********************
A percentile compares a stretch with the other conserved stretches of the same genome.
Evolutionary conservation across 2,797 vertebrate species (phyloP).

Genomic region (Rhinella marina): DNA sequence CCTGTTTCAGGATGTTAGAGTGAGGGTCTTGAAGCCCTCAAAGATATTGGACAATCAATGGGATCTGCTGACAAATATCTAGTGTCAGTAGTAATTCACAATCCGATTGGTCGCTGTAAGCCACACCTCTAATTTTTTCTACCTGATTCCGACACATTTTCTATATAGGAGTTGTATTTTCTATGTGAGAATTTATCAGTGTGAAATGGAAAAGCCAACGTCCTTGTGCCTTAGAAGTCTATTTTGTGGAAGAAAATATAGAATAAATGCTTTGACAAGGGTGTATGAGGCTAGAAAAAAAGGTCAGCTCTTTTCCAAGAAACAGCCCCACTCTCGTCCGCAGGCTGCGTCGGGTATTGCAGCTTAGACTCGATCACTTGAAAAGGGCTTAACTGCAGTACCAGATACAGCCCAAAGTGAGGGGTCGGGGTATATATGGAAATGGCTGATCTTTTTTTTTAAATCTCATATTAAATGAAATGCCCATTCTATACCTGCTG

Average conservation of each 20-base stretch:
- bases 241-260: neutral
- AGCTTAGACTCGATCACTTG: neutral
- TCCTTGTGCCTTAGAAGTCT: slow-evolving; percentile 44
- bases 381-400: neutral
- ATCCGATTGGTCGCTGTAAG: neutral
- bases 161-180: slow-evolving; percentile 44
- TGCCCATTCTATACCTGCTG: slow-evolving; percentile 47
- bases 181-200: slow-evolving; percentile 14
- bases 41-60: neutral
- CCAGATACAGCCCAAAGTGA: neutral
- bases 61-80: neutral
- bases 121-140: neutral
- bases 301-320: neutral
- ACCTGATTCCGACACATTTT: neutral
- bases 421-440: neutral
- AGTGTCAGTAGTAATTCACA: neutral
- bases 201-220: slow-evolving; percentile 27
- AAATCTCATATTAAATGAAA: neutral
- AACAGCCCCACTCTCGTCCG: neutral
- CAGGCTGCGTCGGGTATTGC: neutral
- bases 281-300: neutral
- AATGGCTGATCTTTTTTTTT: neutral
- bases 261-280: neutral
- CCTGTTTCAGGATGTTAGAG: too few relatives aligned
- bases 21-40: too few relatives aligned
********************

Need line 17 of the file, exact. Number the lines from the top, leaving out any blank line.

- bases 301-320: neutral